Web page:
Ready to get started? StateRequirement recommends having a look at Kaplan’s study materials and resources.

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Is the APMA Designation Right for You?

Determining if the APMA designation is right for you hinges on a variety of factors, including your career aspirations, present role, and the amount of time and effort you’re willing to commit.

If your goal is a specialized position in portfolio management or investment advisory, the APMA designation can be a valuable asset. It’s especially relevant if you seek roles that require a deep understanding of asset allocation, risk management, and investment strategy.

Conversely, if your focus moves from portfolio management — perhaps toward domains like retail banking, insurance, or broad-based financial consulting — the APMA designation might not offer as direct a benefit.

Moreover, the value of this designation can vary based on regional market dynamics. In areas where portfolio management and personalized investment advice aren’t as prevalent, for instance, the APMA certification might not carry the same weight.

If you already possess similar or overlapping financial credentials, you also should consider how the APMA designation would further distinguish you. It’s essential to assess your long-term career objectives and trajectory when deciding if the APMA designation aligns with your professional journey.

Ready to get started? StateRequirement recommends having a look at Kaplan’s study materials and resources.

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APMA Designation FAQ

What is the difference between APMA and CFP?

The APMA designation emphasizes specialized proficiency in investment portfolio management, covering topics like pooled investments investing, fixed income features debt and the regulatory environment ethical considerations financial professionals must be aware of. In contrast, the certified financial planner (CFP) designation covers comprehensive financial planning topics, such as insurance, estate planning, and taxation.

How long does it take to get the APMA designation?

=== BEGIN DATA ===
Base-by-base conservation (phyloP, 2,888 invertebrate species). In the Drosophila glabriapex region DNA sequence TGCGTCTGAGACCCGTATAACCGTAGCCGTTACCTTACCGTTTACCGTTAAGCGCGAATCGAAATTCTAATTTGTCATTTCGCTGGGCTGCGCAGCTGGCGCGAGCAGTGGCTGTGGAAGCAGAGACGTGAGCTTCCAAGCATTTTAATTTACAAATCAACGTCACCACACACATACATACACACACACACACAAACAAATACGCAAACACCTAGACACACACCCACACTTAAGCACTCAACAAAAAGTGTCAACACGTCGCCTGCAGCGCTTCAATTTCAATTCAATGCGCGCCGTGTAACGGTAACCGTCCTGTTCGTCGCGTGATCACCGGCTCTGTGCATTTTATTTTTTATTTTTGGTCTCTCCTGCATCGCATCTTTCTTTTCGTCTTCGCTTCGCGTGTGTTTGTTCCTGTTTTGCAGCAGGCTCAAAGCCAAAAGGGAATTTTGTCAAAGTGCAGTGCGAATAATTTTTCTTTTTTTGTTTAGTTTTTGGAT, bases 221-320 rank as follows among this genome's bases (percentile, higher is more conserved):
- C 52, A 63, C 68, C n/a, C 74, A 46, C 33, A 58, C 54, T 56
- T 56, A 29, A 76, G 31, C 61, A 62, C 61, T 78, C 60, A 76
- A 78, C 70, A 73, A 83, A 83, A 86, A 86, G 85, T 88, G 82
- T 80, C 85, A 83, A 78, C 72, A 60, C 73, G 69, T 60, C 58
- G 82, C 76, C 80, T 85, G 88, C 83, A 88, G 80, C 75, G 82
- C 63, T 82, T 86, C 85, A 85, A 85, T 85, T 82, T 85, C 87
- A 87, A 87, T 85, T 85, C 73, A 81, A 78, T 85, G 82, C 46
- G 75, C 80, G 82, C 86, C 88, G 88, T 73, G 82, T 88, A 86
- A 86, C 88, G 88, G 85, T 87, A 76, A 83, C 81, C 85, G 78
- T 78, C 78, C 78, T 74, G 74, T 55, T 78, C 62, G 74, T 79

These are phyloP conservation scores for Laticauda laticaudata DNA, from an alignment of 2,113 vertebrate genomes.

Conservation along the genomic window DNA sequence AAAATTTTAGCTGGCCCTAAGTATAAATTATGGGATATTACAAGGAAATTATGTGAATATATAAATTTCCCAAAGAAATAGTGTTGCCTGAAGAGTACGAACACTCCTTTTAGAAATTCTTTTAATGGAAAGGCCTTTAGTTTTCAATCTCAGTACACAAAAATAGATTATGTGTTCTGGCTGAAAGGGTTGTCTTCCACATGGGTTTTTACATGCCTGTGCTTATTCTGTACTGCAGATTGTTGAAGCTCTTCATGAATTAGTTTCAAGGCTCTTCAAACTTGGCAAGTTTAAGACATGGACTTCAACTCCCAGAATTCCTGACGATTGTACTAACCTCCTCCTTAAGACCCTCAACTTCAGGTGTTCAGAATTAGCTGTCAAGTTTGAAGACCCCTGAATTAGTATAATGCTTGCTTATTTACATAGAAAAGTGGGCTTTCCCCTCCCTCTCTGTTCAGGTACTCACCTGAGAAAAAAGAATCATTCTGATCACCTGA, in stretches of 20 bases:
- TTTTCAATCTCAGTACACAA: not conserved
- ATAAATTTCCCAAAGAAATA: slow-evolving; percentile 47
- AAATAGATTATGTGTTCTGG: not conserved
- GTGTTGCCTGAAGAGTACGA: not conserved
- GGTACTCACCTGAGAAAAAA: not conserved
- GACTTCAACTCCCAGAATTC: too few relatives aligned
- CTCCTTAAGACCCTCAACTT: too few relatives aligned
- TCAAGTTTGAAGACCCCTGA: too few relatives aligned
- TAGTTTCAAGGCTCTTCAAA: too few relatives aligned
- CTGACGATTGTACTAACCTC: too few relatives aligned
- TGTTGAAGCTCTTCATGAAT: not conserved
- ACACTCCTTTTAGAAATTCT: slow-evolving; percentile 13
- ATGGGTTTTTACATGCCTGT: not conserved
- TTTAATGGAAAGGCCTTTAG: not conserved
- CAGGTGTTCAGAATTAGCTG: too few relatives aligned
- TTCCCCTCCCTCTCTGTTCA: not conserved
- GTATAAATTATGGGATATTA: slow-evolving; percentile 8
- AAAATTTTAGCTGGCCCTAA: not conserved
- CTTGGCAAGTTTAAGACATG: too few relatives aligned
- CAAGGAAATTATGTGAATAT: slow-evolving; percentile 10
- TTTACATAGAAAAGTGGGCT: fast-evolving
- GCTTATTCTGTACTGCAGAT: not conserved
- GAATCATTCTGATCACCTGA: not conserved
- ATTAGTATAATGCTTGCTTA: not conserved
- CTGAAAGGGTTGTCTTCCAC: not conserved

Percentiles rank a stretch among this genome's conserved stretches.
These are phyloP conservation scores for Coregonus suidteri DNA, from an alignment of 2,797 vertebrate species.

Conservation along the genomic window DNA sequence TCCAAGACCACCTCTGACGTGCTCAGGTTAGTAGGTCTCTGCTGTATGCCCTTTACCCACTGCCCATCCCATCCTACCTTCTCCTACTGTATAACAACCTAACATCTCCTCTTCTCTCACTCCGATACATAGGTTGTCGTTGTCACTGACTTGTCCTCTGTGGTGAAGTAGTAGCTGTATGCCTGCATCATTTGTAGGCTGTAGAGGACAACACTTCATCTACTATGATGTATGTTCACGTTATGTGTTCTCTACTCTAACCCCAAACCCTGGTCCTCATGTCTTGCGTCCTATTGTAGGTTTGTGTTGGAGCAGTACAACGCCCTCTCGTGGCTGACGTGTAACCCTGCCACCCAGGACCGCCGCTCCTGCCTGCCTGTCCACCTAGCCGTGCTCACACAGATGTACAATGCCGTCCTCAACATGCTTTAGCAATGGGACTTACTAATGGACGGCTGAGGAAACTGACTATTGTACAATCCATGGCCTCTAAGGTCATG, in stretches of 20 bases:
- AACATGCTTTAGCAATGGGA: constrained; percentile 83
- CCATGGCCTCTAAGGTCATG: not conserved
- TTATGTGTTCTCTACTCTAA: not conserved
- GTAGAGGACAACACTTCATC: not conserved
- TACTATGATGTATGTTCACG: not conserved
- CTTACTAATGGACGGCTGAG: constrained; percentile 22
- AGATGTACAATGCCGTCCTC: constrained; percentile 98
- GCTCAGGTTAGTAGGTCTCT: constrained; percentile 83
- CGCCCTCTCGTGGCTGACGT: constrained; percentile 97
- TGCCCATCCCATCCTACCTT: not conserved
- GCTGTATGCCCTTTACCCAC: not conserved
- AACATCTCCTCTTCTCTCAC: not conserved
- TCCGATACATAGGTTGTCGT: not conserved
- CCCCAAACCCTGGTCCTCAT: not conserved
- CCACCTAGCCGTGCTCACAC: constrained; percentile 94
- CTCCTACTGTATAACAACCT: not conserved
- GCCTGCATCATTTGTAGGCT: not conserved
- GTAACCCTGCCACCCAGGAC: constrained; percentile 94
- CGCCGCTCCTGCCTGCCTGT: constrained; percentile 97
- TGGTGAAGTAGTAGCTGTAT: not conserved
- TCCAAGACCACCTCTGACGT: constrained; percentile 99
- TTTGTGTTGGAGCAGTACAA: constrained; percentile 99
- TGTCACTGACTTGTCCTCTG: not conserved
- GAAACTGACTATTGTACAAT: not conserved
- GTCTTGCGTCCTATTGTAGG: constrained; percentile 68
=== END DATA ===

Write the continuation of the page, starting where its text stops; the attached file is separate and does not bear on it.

Pursuing the APMA designation typically requires several months to a year. This includes the time needed to complete the prescribed course of study as well as prepare for and take the associated exam.

What are the prerequisites for the APMA designation?

To attain the APMA designation, candidates must first undertake a designated course of study. This course delves into topic areas like asset allocation decisions, fixed income valuation and analysis, mutual funds, and analyzing investment policy statements. Following this, they must pass the APMA exam.

What is the best qualification for a financial advisor?

The optimal qualification for a financial advisor depends on their focus. The CFP designation is globally recognized for professionals who provide broad financial planning services. Meanwhile, the APMA designation is ideal for financial advisors who specialize in portfolio management. See our How to Become a Wealth Manager article to learn why your professional goals and area(s) of specialization matter when choosing a qualification.

What is the easiest financial license to get?

Among the available financial licenses, many regard the securities-focused Series 63 license as the easiest to obtain. However, selecting the “easiest” license can be subjective as some candidates might find other licenses easier to get because the content aligns better with their prior knowledge and experience.

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For all related articles, have a look at our Financial Advisor Resources page.